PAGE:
Denmark's first literature playground
The playground in Bibliotekshaven by Gladsaxe Main Library, which was inaugurated in August 2016, is Denmark's first literature playground. It is an example of an outdoor space that links play, learning and movement. It also represents an idea as to how libraries can make their offers visible outside the building's walls, while at the same time contributing to the development of urban spaces.
Developed after extensive citizen involvement
The playground was developed based on the wishes of children, adults and senior citizens in the neighbourhood. Children, parents and senior citizens were given the opportunity to dream up ideas for the use of the lawn by the Main Library: What would be a fun and challenging playground? And what would it take to encourage children and adults to return over and over again? Citizens were involved in collaboration with BY X – The City of Copenhagen's knowledge centre for citizen involvement at children's level. Read more about how to involve citizens in the development and design of libraries here.
Inspired by Nordic children's literature
The new playground takes the form of a large bookshelf with famous children's books. Here, you will come across the more than four-metre tall book about Tall Peter Madsen, classics such as Hodja from Pjort and new classics such as the books about Miss Ignora and Antboy.
Playground equipment has been incorporated along with small literary universes, so that you can visit Mustafa's Kiosk, play in Mimi's cave, and climb on Cirkeline's dots. Lots of quotes have also been used, which may inspire people to stop – and later dig into the world of books.
Literature and words become tangible objects, and visitors can enjoy a physical exploration of the treasure trove of Nordic children's literature, both older and more recent classics.
Linking play, learning and movement
The playground is intended to serve as both a tool and a venue for learning activities that can strengthen the language development of children in day-care centres and early school years. The playground equipment speaks to children aged 2-10, and the literary theme addresses both children who can read and those who have yet to crack the code. The playground also appeals to the children's parents who may recognise rhymes, figures or books from their own childhood.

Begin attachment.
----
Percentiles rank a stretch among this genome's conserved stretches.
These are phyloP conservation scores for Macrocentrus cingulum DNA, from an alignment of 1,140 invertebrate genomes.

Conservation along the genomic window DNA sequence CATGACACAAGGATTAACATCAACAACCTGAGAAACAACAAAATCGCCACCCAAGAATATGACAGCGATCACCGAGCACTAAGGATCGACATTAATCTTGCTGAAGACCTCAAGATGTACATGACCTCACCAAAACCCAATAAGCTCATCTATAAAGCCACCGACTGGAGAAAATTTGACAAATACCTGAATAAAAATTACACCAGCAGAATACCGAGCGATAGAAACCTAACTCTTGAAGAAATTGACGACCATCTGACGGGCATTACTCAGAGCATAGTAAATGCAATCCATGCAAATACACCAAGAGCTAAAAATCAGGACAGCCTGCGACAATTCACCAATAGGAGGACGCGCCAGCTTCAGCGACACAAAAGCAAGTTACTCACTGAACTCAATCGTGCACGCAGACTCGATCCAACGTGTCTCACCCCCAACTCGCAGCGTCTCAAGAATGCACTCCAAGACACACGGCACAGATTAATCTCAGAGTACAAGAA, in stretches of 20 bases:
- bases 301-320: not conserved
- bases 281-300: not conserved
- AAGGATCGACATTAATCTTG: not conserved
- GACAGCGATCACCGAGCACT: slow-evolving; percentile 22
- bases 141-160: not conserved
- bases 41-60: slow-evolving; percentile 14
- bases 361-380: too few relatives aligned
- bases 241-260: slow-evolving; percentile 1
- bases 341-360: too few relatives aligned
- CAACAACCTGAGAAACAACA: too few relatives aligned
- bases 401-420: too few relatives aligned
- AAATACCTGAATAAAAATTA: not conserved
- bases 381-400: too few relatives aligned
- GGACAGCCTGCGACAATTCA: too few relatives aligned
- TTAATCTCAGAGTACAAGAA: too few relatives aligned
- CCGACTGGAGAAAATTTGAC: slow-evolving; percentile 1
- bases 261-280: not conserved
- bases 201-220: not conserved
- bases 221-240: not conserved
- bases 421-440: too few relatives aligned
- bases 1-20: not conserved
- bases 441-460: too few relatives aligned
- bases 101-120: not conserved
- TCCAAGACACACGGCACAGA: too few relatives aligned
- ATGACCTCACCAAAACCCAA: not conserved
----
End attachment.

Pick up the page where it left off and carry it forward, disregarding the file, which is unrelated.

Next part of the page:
The garden presents completely new learning activities, while at the same time, classic offers, such as library introductions, are linked to movement in a new way by taking place outdoors. For instance, the playground has its own e-wall, which inspires children to move and learn while they play.
Library and town merge
The playground has been constructed as a part of Gladsaxe's urban planning programme, GladsaxeLiv. The aim of the programme is to improve everyday life by developing the places in the town that people already visit, and by drawing life from the buildings out into the open.
With the new playground, the library has been extended out into the town. Builders have also knocked a hole through the bricks into the children's library, making it possible to walk straight in and continue the adventure indoors. Whereas the library used to be hidden away behind the walls, the offer and the brand have now been made visible outside, and the new entrance makes it possible to integrate indoor and outdoor spaces.
A garden for all and a place for co-creation
In addition to play, the garden is to be used for theatre performances, concerts, creative workshops and movement activities.
The stage has been set for lots of activities with the library as the driving force, but a further ambition is that others can add content to the garden, e.g. families celebrating children's birthdays, or going geocaching or treasure hunting among the books. Other cultural institutions can too take initiatives for activities and events, and the garden can be a place where library, school, day-care centres and children together come up with new ideas.
The garden is an exploratorium for co-creation – a place where you play together and find out what such a space can be used for.
Make your own contribution via the Facebook group
If you have any comments to this case, or if you have a library or a similar institution in Denmark or another country that you think, would provide other public libraries with inspiration for new interior design and layout solutions, please feel free to contribute via our Facebook group.18. Jan 2017 at. 15:40